Bolivia 1681-P V 2 reales
The specimen shown is a 1681 cob two reales from the Potosi mint in Bolivia, struck during the reign of Charles II, the last Hapsburg king of Spain. The Potosi mint was the most prolific issuer of silver during the seventeenth and early eighteenth centuries, nearly all of it cobs such as this. This type was struck 1667-1701 and superseded an earlier type (KM 16) which bore the name of Philip IV. The other Latin American mints placed the date near the edge where it rarely struck up, whereas Potosi issues have the date smack in the middle, ensuring that the date would be legible even if the rest of the design was smeared. As a result, Bolivian cobs can be collected by date, unlike the other mints (Mexico, Lima, Guatemala). The Potosi mint was the last to abandon the manufacture of cobs, in 1773. This specimen was lot 1724 in Sedwick sale 25 (Winter Park, FL, May 2018), where it sold for $136.85. The catalog description noted, "Potosi, Bolivia, cob 2 reales, 1681V. Broad flan with good full pillars and cross, some flatness, darkly toned fields, AVF with plugged hole near bottom of cross (greenish area). Pedigreed to our Auction #13, with original lot-tag #1274."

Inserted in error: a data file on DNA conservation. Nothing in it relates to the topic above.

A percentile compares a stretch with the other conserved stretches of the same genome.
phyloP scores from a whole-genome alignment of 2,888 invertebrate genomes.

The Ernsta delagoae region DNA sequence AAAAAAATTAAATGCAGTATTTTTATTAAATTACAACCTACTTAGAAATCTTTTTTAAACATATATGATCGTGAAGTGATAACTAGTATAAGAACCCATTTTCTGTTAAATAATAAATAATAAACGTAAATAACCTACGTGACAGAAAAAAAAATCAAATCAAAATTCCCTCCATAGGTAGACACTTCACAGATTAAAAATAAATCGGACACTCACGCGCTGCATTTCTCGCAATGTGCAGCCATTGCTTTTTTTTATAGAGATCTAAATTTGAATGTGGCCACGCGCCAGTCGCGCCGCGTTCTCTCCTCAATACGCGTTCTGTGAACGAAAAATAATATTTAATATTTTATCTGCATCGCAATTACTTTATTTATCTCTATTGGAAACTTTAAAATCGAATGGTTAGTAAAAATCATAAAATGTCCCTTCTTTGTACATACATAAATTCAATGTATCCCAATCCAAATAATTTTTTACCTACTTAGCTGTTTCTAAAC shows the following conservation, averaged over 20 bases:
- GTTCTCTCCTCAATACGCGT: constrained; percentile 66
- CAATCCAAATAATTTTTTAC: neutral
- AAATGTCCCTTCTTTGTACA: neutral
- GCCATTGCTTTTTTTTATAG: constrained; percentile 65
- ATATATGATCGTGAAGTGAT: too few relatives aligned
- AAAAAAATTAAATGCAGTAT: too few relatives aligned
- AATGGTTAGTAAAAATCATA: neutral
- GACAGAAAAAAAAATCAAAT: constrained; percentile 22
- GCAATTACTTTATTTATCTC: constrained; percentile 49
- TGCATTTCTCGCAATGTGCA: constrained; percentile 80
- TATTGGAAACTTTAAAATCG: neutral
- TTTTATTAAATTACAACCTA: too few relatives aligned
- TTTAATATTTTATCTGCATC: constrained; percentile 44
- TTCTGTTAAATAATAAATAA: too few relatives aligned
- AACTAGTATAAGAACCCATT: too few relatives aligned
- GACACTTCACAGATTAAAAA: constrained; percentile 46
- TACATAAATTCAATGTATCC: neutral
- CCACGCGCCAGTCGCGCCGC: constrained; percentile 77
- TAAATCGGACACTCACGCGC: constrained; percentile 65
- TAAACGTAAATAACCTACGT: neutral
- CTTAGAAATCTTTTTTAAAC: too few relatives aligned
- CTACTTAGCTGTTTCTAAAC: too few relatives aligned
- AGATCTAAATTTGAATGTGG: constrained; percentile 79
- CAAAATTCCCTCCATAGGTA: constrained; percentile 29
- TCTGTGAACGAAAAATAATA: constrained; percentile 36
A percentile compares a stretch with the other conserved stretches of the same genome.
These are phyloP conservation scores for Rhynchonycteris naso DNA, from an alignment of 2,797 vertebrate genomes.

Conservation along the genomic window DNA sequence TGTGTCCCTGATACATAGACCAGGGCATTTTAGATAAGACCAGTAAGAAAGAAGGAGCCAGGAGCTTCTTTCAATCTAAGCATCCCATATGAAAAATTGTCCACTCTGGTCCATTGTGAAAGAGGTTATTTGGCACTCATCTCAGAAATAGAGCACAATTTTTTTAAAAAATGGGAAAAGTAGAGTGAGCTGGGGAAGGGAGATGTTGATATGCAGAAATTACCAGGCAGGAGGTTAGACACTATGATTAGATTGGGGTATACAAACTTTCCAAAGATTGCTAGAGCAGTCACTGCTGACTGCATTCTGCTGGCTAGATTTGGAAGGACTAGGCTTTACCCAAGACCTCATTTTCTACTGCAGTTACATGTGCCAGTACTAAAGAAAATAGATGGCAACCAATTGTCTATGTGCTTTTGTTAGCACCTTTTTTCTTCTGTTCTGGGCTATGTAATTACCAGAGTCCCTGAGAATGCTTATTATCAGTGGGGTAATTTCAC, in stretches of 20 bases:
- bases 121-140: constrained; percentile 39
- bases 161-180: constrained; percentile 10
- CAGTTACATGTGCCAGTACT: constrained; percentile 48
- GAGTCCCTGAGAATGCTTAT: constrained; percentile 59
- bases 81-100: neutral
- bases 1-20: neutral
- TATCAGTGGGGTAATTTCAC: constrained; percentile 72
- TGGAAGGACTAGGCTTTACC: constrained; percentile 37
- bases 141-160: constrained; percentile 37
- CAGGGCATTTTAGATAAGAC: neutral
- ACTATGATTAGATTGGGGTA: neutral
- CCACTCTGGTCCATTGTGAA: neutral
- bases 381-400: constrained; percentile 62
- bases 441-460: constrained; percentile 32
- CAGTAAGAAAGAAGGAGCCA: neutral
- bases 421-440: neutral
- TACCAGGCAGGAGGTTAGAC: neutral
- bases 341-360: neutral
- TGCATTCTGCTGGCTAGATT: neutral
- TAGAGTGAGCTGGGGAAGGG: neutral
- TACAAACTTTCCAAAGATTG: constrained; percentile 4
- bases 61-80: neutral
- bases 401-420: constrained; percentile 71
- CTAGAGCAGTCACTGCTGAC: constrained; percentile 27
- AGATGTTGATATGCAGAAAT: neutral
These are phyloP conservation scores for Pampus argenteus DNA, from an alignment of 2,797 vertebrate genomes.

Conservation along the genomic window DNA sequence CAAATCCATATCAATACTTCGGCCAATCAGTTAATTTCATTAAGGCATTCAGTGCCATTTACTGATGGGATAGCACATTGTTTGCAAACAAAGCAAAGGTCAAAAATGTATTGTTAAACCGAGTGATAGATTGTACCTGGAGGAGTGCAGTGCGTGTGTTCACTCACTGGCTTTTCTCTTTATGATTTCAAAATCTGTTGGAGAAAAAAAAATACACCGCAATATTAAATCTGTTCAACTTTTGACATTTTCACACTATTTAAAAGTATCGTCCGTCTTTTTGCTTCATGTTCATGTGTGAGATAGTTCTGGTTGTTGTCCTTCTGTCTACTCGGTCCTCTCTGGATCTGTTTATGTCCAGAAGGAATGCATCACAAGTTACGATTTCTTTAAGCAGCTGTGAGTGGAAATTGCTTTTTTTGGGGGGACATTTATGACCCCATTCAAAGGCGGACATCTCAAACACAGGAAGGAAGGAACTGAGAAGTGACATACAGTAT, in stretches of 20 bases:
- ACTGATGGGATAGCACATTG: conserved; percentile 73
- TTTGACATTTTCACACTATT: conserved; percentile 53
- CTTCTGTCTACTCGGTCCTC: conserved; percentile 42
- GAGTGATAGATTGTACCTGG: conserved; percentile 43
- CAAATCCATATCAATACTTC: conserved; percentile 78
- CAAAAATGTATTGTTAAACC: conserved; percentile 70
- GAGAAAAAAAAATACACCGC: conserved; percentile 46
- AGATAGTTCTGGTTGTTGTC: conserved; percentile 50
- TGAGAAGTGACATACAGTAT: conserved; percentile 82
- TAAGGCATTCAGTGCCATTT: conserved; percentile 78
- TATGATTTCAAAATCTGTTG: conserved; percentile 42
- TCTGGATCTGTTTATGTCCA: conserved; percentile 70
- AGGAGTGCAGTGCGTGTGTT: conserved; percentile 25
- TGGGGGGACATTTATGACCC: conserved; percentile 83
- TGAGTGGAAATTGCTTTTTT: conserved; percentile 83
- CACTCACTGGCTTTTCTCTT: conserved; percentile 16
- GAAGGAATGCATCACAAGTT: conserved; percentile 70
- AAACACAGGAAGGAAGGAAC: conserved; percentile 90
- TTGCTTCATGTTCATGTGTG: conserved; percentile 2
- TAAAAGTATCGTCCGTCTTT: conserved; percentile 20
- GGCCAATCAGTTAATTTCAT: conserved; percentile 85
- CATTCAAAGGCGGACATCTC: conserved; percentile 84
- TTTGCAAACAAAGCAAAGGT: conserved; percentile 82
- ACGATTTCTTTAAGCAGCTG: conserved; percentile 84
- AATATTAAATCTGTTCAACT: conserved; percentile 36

Recorded mintage: unknown.
Specification: 6.77 g, .931 fine, .202 troy oz ASW, this specimen 8.50 grams.
Catalog reference: Cayón-7347, S-P39; KM-24; CT-610.
- Cayón, Adolfo, Clemente Cayón and Juan Cayón, Las Monedas Españolas, del Tremis al Euro: del 411 a Nuestros Dias, 2 volumes, Madrid: Cayón-Jano S.L., 2005.
- Calicó, Xavier, Numismática Española: Catálogo General con Precios de Todas las Monedas Españolas Acuñadas desde Los Reyes Católicos Hasta Juan Carlos I, 1474 a 2001, Barcelona: Aureo & Calicó, 2008.
- Krause, Chester L., and Colin R. Bruce II, Standard Catalog of World Coins: Spain, Portugal and the New World, Iola, WI: Krause Publications, 2002.
- Sedwick, Daniel Frank, Augi Garcia and Cori Sedwick Downing, Treasure Auction 25, Winter Park, FL: Daniel Frank Sedwick LLC, 2019.